In what is now seen as one of the least successful components of the No Child Left Behind Act of 2001 (and there so many to choose from!), schools labeled as “under-performing” were required to set aside a portion of their federal funding to support outside tutoring services for economically disadvantaged students. The idea was to level the socio-economic playing field, allowing poorer kids not only to receive help in subjects where they struggled, but also to make broadly accessible a set of services that is ubiquitous in wealthier communities.
However, with little to no oversight in how these federal monies were spent, and no quality control over the services rendered, tutoring companies pocketed millions of dollars--and then yielded either minimal improvements in students’ academic standing, or committed outright fraud (including falsifying invoices to account for tutoring sessions that never took place). As a result, the tutoring program has been heralded a failure, and states like Texas (good work, Texas!) are suspending this component indefinitely. Nevertheless, as NCLB awaits congressional reauthorization later this month, the tutoring industry is doubling up its efforts (using hundreds of thousands of dollars in lobbying money--I wonder where that came from!) to make sure the tutoring mandate is included in that reauthorization, because otherwise the poorest students “will not longer have access to the services they need to succeed.”
The words I’d like to use to characterize the tutoring lobby’s transparent pandering to legislators--on the backs of children whom they literally cheated out of federally mandated services--are unprintable here. So instead, I’d like to suggest that these federal dollars be re-invested in in-house tutoring programs in the schools these kids already attend. There are several benefits to this:
- School-based tutoring is easier to oversee, to make sure that it’s actually . . . you know . . . taking place. Enough said.
- With school budgets being regularly slashed, per-session money (i.e., money that is used to pay faculty and staff for supervising or coordinating activities outside of their regularly scheduled duties) is in short supply. Schools need these budgets replenished so that they can pay teachers to stay late after school, to do things like tutoring kids one-on-one. If these services were made available in school--which they would be, if principals were given the budgets to afford them--there would be no need to seek them outside of school.
- Students benefit more from being tutored in smaller group settings, or one-on-one, by their own teachers, than they do from being tutored by strangers. I’ve seen this even within our school’s lunch-period tutoring: Often, there is one history teacher or one English teacher on duty on each given day, and kids from all grades who are having trouble in that subject are supposed to go to this teacher (if they cannot wait for the day that their own classroom teacher is on duty, that is). However, many students--especially the younger ones--lack the confidence or self-awareness to explain to an unfamiliar teacher exactly what they’re having trouble with. As a result, they’re reluctant to seek help until their teacher is available. Allocating funds to allow more tutoring time with teachers whom they already know--either during lunch periods, or after school--will make kids more likely to seek out extra help.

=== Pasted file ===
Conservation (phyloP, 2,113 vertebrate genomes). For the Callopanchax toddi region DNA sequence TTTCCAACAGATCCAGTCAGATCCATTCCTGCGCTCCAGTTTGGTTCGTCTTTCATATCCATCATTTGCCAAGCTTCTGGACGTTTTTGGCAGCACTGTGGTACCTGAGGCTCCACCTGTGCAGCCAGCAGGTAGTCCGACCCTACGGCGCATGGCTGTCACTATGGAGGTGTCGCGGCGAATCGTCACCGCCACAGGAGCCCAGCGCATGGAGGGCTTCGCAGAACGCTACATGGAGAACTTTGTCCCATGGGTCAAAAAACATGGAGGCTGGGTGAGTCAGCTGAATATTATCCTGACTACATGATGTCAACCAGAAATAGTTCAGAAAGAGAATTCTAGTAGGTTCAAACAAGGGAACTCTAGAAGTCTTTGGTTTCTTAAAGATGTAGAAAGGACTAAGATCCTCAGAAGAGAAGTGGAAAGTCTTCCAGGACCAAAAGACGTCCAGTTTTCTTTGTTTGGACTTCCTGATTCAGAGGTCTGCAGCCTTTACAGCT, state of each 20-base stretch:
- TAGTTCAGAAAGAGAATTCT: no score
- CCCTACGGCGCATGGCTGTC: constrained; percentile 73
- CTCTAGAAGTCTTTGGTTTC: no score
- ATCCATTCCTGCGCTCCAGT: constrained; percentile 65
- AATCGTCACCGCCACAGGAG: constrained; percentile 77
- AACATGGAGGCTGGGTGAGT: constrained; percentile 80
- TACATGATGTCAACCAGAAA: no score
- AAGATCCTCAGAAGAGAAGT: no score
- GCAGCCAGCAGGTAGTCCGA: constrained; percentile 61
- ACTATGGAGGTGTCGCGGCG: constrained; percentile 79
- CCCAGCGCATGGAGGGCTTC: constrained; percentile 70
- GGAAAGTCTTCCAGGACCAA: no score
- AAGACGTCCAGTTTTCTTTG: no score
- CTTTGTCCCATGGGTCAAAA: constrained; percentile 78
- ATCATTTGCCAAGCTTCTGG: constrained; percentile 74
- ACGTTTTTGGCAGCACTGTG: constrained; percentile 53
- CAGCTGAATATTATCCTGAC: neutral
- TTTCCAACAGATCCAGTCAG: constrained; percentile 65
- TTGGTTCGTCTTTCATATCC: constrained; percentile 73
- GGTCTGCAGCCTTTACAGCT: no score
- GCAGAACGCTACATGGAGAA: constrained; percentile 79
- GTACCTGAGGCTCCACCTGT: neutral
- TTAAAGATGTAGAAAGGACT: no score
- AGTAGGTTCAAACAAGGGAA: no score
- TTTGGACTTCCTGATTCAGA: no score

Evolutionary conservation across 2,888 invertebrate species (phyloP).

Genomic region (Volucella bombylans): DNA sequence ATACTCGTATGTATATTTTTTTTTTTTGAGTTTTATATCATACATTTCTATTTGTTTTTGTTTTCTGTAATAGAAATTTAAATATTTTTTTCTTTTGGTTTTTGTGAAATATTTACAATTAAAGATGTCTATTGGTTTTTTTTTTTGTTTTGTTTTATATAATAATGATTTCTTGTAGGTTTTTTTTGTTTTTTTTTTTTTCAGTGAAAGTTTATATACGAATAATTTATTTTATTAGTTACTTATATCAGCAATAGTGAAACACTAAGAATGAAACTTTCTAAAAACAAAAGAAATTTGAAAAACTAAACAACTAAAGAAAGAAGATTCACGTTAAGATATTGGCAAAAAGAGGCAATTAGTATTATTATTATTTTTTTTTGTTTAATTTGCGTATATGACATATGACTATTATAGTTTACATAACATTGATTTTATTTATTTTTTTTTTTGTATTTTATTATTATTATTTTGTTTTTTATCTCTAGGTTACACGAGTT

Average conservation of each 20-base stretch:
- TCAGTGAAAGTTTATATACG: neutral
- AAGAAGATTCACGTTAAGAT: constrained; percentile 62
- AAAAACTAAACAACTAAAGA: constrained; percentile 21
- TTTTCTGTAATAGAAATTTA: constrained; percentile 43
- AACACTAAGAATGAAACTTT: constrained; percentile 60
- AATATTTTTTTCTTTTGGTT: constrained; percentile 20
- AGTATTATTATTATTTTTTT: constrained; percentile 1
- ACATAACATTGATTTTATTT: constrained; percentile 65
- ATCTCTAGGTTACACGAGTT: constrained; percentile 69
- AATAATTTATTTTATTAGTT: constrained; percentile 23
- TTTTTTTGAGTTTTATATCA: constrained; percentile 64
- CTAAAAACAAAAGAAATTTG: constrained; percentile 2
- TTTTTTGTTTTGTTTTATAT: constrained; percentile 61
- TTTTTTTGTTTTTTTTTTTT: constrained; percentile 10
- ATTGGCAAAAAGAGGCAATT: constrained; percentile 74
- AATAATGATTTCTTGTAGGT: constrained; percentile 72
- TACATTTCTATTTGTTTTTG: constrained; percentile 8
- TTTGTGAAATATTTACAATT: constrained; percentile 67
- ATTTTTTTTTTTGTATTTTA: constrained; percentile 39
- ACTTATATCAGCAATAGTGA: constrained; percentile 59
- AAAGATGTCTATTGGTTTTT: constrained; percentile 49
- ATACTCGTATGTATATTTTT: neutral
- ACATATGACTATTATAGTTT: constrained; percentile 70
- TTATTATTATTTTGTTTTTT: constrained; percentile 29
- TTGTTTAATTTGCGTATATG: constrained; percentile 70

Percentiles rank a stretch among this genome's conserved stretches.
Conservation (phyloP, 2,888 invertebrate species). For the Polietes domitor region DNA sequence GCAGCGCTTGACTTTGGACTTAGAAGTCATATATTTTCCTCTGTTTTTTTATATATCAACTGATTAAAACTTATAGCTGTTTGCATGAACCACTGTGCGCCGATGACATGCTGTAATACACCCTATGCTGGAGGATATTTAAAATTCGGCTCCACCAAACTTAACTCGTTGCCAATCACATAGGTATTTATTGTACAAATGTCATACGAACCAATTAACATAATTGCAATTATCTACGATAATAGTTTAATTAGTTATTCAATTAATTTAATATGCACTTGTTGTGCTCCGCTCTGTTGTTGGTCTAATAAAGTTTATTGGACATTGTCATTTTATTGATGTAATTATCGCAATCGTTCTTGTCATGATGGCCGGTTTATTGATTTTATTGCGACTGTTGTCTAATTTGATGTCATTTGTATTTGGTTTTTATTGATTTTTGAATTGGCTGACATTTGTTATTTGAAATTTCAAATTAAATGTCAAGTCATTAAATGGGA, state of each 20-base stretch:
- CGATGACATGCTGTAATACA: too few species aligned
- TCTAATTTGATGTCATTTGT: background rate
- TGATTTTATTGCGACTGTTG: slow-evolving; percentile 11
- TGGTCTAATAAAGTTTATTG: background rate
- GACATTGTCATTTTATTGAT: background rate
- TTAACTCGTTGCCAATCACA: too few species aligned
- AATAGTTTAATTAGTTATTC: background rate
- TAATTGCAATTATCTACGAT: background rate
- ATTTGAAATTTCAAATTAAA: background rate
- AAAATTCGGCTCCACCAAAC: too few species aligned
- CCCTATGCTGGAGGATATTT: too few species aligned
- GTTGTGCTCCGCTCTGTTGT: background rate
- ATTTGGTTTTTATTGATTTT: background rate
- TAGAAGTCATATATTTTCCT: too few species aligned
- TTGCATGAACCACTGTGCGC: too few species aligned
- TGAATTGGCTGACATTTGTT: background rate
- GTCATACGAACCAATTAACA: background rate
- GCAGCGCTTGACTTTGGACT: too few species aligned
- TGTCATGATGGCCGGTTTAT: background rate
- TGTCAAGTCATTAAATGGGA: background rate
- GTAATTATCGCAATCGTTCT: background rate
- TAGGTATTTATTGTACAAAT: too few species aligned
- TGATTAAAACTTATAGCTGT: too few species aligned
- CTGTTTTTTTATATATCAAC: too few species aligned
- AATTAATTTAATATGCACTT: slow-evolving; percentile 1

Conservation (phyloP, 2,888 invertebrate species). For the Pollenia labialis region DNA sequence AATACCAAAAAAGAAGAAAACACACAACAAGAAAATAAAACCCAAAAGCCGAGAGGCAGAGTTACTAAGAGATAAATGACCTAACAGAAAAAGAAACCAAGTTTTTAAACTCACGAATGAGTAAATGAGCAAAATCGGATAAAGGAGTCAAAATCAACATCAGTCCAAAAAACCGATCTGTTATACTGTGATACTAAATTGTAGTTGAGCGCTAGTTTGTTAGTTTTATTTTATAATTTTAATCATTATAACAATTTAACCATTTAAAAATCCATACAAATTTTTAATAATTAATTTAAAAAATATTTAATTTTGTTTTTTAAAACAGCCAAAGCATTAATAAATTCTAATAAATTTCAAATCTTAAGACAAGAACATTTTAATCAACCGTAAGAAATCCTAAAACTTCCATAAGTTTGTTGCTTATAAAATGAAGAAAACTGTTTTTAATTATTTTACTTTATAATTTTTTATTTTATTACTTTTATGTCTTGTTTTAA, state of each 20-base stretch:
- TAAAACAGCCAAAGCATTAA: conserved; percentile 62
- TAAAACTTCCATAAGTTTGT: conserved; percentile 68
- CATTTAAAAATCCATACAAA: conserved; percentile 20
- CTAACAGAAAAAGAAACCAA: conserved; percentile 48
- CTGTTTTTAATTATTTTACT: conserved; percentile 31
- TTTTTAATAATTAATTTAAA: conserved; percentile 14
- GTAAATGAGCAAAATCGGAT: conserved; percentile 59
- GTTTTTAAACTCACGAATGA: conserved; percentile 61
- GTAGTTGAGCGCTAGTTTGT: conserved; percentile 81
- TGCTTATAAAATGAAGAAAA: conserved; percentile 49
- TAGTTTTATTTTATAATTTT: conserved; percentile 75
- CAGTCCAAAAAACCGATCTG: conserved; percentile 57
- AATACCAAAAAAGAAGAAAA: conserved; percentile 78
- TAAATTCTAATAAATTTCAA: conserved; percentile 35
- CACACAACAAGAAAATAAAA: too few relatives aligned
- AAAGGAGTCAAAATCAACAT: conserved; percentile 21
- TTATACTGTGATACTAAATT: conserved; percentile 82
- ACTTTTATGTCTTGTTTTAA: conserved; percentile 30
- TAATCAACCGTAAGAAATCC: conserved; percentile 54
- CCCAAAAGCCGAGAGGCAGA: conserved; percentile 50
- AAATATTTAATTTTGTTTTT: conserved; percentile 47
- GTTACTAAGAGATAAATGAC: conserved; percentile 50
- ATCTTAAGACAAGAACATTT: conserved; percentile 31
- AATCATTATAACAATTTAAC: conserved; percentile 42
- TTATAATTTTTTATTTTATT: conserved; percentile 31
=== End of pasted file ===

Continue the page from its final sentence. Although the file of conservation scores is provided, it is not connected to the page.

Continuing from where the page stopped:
- One of the reasons I believe it was so easy for tutoring companies to pocket federal funds without making good on their responsibility to offer quality tutoring is the difficulty students and parents sometimes have reaching out to an unknown organization for services; without clear understanding of what benefits they are entitled to, and what their expectations should be, poor and non-English speaking families (exactly the people this program was designed to help) were easy targets for the machinations of dishonest and profit-minded companies. Schools, as non-profit community institutions, are more accustomed to working with the families they serve, and have systems in place (translators, social workers, counselors, parent-coordinators, etc.) to facilitate communication with parents about their children’s needs.
- Public schools, not being profit-driven, are motivated by student achievement (if only to keep themselves from being closed down, as I’m sure some cynical person will remark in the comments)--not by their bottom line. If given federal money specifically for the purpose of providing tutoring to students, public schools have far less incentive than private corporations to spend that money in . . . other ways.
The opinions expressed in View From the Bronx: An Urban Teacher’s Perspective are strictly those of the author(s) and do not reflect the opinions or endorsement of Editorial Projects in Education, or any of its publications.